At the beginning of February, we introduced a new policy to charge a fee for people wishing to place an obituary in The BMJ. The response on social media has been overwhelmingly negative, with comments suggesting that both the idea and the timing were ill judged. We have listened to readers and we will not now be introducing the fee. No contributors have been charged. We recognise and apologise for the upset this episode has caused.
One of only two bits of advice from my predecessor-but-one, Steven Lock, who edited The BMJ between 1975 and 1991, was “Don’t mess with the obituaries.” Yesterday’s social media storm shows that, as well as this being a particularly difficult time for doctors and their families, the obituaries still hold a special place in the relationship between the journal and its readers. Traditionally, the obituary pages were more highly read than any others, and yesterday’s social media commentators reflect continuing fondness for these brief summaries of lives well lived in the service of others. Perhaps they hold a particular fascination for doctors, allowing us to scan for the names of former colleagues, check on the dates of birth to assess our own survival chances, or ponder the causes of death, which we strongly encourage contributors to include.
So given all of this, how did we come up with the decision to charge a fee? The idea of charging for placing an obituary has been considered in the past. It’s something that most newspapers do as a matter of course. (As with newspapers, a charge would have applied only to the short obituary notices submitted by friends and families of the deceased and not to the longer, commissioned, journalistic obituaries of doctors of national or international renown.) Access for reading the obituaries would not have changed, and contributors would have been given a toll free link so they could share the notice freely with others.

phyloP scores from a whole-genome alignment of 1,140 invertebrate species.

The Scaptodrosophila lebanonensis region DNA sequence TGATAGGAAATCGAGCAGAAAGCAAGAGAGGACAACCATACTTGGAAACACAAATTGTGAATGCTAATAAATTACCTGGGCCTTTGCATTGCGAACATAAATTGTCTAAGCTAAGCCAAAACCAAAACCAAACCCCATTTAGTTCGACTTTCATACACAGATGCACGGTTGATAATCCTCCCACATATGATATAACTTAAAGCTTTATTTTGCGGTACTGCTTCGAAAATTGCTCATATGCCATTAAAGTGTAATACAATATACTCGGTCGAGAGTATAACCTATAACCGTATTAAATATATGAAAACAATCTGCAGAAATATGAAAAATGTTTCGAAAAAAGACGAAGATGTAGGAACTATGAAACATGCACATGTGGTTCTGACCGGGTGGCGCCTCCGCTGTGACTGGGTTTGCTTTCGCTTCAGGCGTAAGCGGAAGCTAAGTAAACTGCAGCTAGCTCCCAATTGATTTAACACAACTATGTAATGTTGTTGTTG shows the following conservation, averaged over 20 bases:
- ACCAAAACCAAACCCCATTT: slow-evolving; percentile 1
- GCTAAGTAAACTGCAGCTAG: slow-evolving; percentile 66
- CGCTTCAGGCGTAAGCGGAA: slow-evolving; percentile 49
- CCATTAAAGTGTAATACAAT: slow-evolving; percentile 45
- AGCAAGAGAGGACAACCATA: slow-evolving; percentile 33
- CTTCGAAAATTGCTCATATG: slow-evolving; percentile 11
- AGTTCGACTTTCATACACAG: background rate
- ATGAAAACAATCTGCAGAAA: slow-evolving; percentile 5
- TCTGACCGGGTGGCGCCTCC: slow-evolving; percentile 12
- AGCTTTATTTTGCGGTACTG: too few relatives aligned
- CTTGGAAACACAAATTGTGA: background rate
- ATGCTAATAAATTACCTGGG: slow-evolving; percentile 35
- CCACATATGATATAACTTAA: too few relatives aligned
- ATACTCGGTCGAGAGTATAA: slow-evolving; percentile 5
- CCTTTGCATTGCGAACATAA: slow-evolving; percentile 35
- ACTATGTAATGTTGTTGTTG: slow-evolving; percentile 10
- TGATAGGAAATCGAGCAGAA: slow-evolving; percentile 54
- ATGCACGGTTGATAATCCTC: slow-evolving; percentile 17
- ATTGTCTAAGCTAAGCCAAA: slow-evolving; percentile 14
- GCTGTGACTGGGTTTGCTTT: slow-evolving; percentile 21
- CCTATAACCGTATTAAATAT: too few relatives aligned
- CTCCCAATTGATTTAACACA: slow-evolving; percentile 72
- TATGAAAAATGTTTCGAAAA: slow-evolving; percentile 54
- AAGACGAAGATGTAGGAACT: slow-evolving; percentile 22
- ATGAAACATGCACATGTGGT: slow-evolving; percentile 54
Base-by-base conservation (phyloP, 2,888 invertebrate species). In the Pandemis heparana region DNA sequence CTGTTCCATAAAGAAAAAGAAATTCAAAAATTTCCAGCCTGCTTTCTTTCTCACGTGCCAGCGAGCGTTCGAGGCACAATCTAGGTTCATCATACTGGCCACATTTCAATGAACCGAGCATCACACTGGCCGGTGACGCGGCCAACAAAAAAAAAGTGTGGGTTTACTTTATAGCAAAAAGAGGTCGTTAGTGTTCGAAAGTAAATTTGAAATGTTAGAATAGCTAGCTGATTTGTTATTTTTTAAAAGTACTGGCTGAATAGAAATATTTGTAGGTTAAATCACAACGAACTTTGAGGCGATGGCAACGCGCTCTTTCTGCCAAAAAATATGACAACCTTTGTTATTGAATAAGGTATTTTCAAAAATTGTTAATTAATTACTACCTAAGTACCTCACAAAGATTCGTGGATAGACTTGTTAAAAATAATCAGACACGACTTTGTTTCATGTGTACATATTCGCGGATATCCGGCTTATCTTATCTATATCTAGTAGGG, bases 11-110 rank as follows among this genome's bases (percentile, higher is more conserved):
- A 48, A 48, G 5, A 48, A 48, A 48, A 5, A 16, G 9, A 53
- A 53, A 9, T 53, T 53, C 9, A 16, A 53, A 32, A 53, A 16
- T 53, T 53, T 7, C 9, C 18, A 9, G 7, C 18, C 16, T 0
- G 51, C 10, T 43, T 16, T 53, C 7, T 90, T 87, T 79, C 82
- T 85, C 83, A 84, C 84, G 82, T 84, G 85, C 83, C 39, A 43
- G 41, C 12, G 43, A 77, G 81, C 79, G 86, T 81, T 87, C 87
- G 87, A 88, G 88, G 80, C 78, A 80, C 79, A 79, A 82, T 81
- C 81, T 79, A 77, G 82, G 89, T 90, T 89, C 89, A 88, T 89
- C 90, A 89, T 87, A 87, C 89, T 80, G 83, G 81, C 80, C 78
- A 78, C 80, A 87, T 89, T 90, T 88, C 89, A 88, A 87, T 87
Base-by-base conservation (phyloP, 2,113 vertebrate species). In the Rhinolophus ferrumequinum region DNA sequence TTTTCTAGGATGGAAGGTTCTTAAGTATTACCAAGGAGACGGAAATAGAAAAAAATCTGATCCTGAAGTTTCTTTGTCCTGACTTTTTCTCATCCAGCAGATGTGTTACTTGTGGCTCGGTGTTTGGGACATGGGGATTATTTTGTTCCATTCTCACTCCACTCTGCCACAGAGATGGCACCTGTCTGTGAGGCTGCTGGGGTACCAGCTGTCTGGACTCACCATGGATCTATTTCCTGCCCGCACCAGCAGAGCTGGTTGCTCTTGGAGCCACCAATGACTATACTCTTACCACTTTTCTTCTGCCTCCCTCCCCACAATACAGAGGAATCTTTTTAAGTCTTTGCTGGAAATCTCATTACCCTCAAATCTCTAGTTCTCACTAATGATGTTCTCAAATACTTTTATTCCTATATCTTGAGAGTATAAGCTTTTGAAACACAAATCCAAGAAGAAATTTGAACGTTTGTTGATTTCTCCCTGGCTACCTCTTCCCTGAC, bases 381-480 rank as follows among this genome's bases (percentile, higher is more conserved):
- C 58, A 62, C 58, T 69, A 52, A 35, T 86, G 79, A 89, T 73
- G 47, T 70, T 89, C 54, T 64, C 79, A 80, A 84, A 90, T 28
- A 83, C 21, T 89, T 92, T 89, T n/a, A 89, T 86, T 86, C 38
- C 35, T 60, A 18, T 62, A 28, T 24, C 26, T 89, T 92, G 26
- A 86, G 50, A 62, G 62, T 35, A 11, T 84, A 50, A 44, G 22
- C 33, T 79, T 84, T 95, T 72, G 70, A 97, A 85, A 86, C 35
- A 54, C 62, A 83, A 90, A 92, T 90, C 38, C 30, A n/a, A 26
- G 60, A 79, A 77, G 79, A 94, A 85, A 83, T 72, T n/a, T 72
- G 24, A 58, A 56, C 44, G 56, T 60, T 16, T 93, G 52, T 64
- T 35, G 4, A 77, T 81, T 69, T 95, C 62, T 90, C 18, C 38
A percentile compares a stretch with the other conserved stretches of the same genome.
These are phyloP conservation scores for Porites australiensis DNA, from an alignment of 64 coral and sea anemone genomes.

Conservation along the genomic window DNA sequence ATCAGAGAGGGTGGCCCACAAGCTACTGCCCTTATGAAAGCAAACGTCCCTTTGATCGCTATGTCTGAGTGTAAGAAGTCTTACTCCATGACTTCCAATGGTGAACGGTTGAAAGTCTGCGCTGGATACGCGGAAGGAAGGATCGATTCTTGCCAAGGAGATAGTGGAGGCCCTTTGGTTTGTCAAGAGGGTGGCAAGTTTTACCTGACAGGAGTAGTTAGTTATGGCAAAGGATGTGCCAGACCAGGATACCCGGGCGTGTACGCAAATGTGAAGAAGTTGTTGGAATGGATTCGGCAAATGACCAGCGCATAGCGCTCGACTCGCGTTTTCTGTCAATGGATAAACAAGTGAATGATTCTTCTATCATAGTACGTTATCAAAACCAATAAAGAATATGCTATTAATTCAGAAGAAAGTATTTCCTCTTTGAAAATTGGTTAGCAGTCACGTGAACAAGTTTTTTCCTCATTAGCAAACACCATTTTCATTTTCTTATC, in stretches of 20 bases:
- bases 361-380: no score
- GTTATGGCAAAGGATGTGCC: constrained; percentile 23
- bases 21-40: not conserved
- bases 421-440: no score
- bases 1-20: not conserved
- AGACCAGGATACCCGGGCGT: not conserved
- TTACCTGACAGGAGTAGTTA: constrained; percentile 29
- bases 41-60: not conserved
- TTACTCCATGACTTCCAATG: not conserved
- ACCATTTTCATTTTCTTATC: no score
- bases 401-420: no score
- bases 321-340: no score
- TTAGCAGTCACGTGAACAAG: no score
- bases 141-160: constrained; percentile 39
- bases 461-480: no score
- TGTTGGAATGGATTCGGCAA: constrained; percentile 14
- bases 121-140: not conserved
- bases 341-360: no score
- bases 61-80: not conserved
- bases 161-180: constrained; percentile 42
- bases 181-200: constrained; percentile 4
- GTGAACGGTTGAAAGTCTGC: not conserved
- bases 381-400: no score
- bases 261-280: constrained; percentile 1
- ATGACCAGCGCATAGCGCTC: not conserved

Like all publications we need to find ways to be financially sustainable, and we need to do this while continuing to publish the best possible academic and magazine content and to innovate editorially and technologically. However, we recognise that these are especially challenging times for doctors and their families, and I hope this goes some way to explaining what clearly seemed to many of you an inexplicable decision. To support the response to the pandemic around the world, we have made all of our covid related content free for the past year and will continue to do so. Last year we joined forces with the BMA in setting up a memorial page on bmj.com to honour doctors who have died from covid-19 contracted while working on the pandemic front line, and we will continue to campaign for proper protection and wellbeing for all healthcare workers.
Fiona Godlee, editor in chief, The BMJ.